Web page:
One month after the state issued a public health advisory for a harmful algal bloom in Logan County, the cyanobacteria covering Briggs Lake is nearly gone.
The Kentucky Energy and Environment Cabinet has been monitoring the harmful algal bloom – which was originally discovered as the Kentucky Division of Water was conducting ambient sampling in Briggs Lake on Sept. 22 – through satellite imagery.
“In the latest image, it appears to have cleared up throughout the majority of the lake, with a small portion still visible. We expect to resample it this week or next to reassess the advisory,” cabinet spokesperson Robin Hartman said in an email.
Blue-green algae, which is actually cyanobacteria, is common in Kentucky waterways. In 2016, the U.S. Geological Survey and Army Corps of Engineers partnered to study Nolin River Lake. They found high concentrations of nitrogen, phosphorous, chlorophyll and pheophytin at high levels in an adjacent riverine site to the lake, which had blue-green algae as the almost exclusive source of phytoplankton.
“All of our reservoirs in Kentucky are dominated by cyanobacteria in the phytoplankton community,” said Jade Young, a water quality biologist and limnologist for the USACE Louisville District.
When the Kentucky Division of Water sampled Briggs Lake last month, there were colonies of cyanobacteria visible across the entire lake. The thickest part of the bloom was on the northeast side, according to Hartman.
Algal blooms occur naturally with a combination of sunlight, warm weather, low-turbidity water and the presence of nutrients. But an excess of nutrients from agricultural runoff, stormwater runoff, wastewater, fossil fuel use, fertilizers, detergents or pet waste can cause harmful algal blooms, according to the Environmental Protection Agency.
In this situation, September’s statewide drought and extreme heat contributed to the bloom, according to Young, who described harmful algal blooms as a “new contaminant, relatively speaking.”
Harmful algal blooms produce toxins called microcystins, which pose significant health risks to people, pets and wildlife. State officials said ingested water might increase the risk of skin irritation and gastrointestinal symptoms such as stomach pain, nausea, vomiting and diarrhea.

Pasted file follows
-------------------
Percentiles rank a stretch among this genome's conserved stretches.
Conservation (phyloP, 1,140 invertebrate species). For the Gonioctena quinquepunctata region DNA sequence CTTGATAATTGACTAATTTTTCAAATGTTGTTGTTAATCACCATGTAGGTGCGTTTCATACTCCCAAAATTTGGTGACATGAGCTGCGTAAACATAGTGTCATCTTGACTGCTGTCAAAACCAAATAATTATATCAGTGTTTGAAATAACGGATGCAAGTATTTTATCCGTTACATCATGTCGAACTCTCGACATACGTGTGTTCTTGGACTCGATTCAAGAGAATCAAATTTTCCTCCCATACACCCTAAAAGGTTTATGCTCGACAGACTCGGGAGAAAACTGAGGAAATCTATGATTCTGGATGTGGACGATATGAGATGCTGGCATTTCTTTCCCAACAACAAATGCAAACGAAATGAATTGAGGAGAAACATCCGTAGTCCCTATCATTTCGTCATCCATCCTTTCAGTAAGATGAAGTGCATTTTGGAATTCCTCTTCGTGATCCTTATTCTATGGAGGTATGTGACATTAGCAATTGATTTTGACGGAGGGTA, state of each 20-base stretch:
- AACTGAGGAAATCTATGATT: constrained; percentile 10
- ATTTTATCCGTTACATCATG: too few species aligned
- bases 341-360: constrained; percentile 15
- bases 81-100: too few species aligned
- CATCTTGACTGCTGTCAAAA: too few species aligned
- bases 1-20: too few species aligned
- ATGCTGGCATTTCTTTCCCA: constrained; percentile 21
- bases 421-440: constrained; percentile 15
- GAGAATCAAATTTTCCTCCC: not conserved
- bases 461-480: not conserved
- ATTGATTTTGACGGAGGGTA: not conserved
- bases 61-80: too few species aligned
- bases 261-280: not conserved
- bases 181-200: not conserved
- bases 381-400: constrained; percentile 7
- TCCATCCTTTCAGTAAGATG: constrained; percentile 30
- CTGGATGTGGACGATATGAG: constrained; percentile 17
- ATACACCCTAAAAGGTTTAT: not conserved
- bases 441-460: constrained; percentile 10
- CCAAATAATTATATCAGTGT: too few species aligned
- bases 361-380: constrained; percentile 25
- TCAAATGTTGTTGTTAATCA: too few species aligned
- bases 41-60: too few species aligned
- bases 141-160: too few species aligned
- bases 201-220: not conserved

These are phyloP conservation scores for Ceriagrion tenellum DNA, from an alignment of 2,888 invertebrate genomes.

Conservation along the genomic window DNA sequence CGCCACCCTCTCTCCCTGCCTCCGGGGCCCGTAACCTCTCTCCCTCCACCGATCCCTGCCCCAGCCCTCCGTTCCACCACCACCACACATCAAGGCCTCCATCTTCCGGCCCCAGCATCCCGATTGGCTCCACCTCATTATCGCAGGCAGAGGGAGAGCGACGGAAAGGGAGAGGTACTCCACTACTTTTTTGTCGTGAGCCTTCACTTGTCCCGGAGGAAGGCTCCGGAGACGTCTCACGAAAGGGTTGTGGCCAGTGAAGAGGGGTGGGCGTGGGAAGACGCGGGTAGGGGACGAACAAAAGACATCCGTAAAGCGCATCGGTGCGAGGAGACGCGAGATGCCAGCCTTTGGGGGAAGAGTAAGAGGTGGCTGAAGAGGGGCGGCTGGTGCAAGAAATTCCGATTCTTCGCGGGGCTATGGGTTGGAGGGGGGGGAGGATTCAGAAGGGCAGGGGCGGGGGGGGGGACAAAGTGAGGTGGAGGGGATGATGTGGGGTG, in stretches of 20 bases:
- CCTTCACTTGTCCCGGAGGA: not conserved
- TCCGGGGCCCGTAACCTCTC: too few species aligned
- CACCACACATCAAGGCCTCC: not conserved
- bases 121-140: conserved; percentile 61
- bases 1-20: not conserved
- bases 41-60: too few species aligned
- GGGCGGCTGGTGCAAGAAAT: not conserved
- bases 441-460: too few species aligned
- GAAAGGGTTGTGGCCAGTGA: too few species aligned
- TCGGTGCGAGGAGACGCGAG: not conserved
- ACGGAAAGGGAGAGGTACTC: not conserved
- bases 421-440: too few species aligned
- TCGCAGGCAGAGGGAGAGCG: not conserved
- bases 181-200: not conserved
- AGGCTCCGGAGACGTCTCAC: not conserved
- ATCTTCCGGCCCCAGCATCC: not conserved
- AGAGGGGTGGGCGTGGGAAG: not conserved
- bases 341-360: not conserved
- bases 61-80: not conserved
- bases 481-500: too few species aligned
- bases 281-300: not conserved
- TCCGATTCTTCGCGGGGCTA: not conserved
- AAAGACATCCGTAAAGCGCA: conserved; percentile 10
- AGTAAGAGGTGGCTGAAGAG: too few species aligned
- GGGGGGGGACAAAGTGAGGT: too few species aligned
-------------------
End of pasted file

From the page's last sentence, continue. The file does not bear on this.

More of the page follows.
As a safety precaution, USACE recommends avoiding waterways with visible algae and routinely washing life jackets and water equipment, Young said.
“We recommend avoiding contact with any visible algae,” Young said.
Bloom conditions can change rapidly. To view current advisories, visit the state’s Harmful Algal Bloom viewer at watermaps.ky.gov/HABs.
On Friday, the state’s recreational public health advisories for the harmful algal bloom in Briggs Lake and along parts of the Ohio River remained active.
From 1972 to 1975, the Environmental Protection Agency sampled major reservoirs impacted directly or indirectly by municipal sewage treatment plant discharge through the National Eutrophication Survey. (Eutrophication is when an excessive plant growth sucks up the oxygen in a body of water.)
Now, the EPA selects a random sample of lakes across the U.S. every five years for its National Lakes Assessments.
In 2016, the EPA released the findings from the 2012 sampling: 40 percent of lakes had excessive levels of total phosphorus and 35 percent had excessive levels of total nitrogen – both of which can contribute to algal blooms, low oxygen levels and harm to aquatic life. Microcystins were detected in 39 percent of the 1,038 lake sampled, but concentrations rarely (less than one percent) reached the moderate or high levels of concern established by the World Health Organization.
Nearly a third of the lakes had degraded benthic macroinvertebrate communities and about a fifth had degraded zooplankton communities.
The assessment analyses linked the biological condition of lakes with phosphorus pollution, in particular.